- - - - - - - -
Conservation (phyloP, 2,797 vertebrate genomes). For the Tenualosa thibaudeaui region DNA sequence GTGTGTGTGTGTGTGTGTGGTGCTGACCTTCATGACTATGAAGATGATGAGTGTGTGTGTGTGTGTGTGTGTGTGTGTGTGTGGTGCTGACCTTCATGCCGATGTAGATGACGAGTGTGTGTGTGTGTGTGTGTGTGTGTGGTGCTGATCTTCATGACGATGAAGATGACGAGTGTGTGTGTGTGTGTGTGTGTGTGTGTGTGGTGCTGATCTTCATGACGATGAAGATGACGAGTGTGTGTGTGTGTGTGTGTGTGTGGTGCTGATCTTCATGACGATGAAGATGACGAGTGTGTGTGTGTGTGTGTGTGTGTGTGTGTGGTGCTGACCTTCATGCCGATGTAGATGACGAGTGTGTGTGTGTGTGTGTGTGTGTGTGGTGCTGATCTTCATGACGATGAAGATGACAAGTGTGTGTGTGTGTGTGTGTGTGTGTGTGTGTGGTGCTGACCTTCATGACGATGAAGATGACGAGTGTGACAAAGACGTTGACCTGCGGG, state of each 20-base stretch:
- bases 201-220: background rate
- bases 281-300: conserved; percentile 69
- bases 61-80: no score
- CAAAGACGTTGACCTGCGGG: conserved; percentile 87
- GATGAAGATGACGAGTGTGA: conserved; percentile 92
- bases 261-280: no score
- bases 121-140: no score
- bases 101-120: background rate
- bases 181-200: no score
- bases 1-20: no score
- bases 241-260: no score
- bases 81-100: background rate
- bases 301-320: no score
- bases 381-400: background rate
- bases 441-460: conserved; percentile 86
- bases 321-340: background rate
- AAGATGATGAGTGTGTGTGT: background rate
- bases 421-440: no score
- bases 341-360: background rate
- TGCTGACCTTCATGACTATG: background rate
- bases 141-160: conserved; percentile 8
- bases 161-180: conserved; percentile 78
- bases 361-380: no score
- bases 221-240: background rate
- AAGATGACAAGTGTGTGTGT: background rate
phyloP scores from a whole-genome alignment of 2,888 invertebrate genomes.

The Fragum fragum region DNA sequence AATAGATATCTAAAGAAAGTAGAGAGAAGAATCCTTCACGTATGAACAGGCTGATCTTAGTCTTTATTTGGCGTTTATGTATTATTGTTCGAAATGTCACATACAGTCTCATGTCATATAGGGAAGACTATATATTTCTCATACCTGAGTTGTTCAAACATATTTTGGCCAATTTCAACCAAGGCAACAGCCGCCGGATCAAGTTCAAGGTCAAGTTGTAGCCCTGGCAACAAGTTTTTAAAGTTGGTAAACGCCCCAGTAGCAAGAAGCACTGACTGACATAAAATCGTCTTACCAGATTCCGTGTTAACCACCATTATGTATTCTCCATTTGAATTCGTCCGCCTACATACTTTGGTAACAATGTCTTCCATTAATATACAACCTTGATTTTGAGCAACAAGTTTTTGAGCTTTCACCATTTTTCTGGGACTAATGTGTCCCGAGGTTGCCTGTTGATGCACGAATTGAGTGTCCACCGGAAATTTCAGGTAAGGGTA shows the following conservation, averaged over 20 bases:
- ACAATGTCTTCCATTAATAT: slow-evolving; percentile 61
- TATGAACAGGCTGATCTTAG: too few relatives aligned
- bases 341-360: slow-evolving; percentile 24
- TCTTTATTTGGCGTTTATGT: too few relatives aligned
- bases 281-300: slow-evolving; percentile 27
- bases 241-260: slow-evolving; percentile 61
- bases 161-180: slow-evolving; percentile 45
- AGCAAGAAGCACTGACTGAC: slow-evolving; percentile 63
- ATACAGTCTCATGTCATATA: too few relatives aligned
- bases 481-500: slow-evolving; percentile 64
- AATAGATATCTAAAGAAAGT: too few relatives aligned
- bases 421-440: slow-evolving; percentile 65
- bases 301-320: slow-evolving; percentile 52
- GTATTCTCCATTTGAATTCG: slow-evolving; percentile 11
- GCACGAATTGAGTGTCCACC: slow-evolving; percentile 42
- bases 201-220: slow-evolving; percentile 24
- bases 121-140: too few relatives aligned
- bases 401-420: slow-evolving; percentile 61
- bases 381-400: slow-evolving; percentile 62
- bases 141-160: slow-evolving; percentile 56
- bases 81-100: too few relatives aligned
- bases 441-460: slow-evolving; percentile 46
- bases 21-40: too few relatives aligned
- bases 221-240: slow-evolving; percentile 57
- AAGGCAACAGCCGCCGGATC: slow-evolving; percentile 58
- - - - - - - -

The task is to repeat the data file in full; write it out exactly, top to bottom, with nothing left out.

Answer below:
Conservation (phyloP, 2,797 vertebrate genomes). For the Tenualosa thibaudeaui region DNA sequence GTGTGTGTGTGTGTGTGTGGTGCTGACCTTCATGACTATGAAGATGATGAGTGTGTGTGTGTGTGTGTGTGTGTGTGTGTGTGGTGCTGACCTTCATGCCGATGTAGATGACGAGTGTGTGTGTGTGTGTGTGTGTGTGTGGTGCTGATCTTCATGACGATGAAGATGACGAGTGTGTGTGTGTGTGTGTGTGTGTGTGTGTGGTGCTGATCTTCATGACGATGAAGATGACGAGTGTGTGTGTGTGTGTGTGTGTGTGGTGCTGATCTTCATGACGATGAAGATGACGAGTGTGTGTGTGTGTGTGTGTGTGTGTGTGTGGTGCTGACCTTCATGCCGATGTAGATGACGAGTGTGTGTGTGTGTGTGTGTGTGTGTGGTGCTGATCTTCATGACGATGAAGATGACAAGTGTGTGTGTGTGTGTGTGTGTGTGTGTGTGTGGTGCTGACCTTCATGACGATGAAGATGACGAGTGTGACAAAGACGTTGACCTGCGGG, state of each 20-base stretch:
- bases 201-220: background rate
- bases 281-300: conserved; percentile 69
- bases 61-80: no score
- CAAAGACGTTGACCTGCGGG: conserved; percentile 87
- GATGAAGATGACGAGTGTGA: conserved; percentile 92
- bases 261-280: no score
- bases 121-140: no score
- bases 101-120: background rate
- bases 181-200: no score
- bases 1-20: no score
- bases 241-260: no score
- bases 81-100: background rate
- bases 301-320: no score
- bases 381-400: background rate
- bases 441-460: conserved; percentile 86
- bases 321-340: background rate
- AAGATGATGAGTGTGTGTGT: background rate
- bases 421-440: no score
- bases 341-360: background rate
- TGCTGACCTTCATGACTATG: background rate
- bases 141-160: conserved; percentile 8
- bases 161-180: conserved; percentile 78
- bases 361-380: no score
- bases 221-240: background rate
- AAGATGACAAGTGTGTGTGT: background rate
phyloP scores from a whole-genome alignment of 2,888 invertebrate genomes.

The Fragum fragum region DNA sequence AATAGATATCTAAAGAAAGTAGAGAGAAGAATCCTTCACGTATGAACAGGCTGATCTTAGTCTTTATTTGGCGTTTATGTATTATTGTTCGAAATGTCACATACAGTCTCATGTCATATAGGGAAGACTATATATTTCTCATACCTGAGTTGTTCAAACATATTTTGGCCAATTTCAACCAAGGCAACAGCCGCCGGATCAAGTTCAAGGTCAAGTTGTAGCCCTGGCAACAAGTTTTTAAAGTTGGTAAACGCCCCAGTAGCAAGAAGCACTGACTGACATAAAATCGTCTTACCAGATTCCGTGTTAACCACCATTATGTATTCTCCATTTGAATTCGTCCGCCTACATACTTTGGTAACAATGTCTTCCATTAATATACAACCTTGATTTTGAGCAACAAGTTTTTGAGCTTTCACCATTTTTCTGGGACTAATGTGTCCCGAGGTTGCCTGTTGATGCACGAATTGAGTGTCCACCGGAAATTTCAGGTAAGGGTA shows the following conservation, averaged over 20 bases:
- ACAATGTCTTCCATTAATAT: slow-evolving; percentile 61
- TATGAACAGGCTGATCTTAG: too few relatives aligned
- bases 341-360: slow-evolving; percentile 24
- TCTTTATTTGGCGTTTATGT: too few relatives aligned
- bases 281-300: slow-evolving; percentile 27
- bases 241-260: slow-evolving; percentile 61
- bases 161-180: slow-evolving; percentile 45
- AGCAAGAAGCACTGACTGAC: slow-evolving; percentile 63
- ATACAGTCTCATGTCATATA: too few relatives aligned
- bases 481-500: slow-evolving; percentile 64
- AATAGATATCTAAAGAAAGT: too few relatives aligned
- bases 421-440: slow-evolving; percentile 65
- bases 301-320: slow-evolving; percentile 52
- GTATTCTCCATTTGAATTCG: slow-evolving; percentile 11
- GCACGAATTGAGTGTCCACC: slow-evolving; percentile 42
- bases 201-220: slow-evolving; percentile 24
- bases 121-140: too few relatives aligned
- bases 401-420: slow-evolving; percentile 61
- bases 381-400: slow-evolving; percentile 62
- bases 141-160: slow-evolving; percentile 56
- bases 81-100: too few relatives aligned
- bases 441-460: slow-evolving; percentile 46
- bases 21-40: too few relatives aligned
- bases 221-240: slow-evolving; percentile 57
- AAGGCAACAGCCGCCGGATC: slow-evolving; percentile 58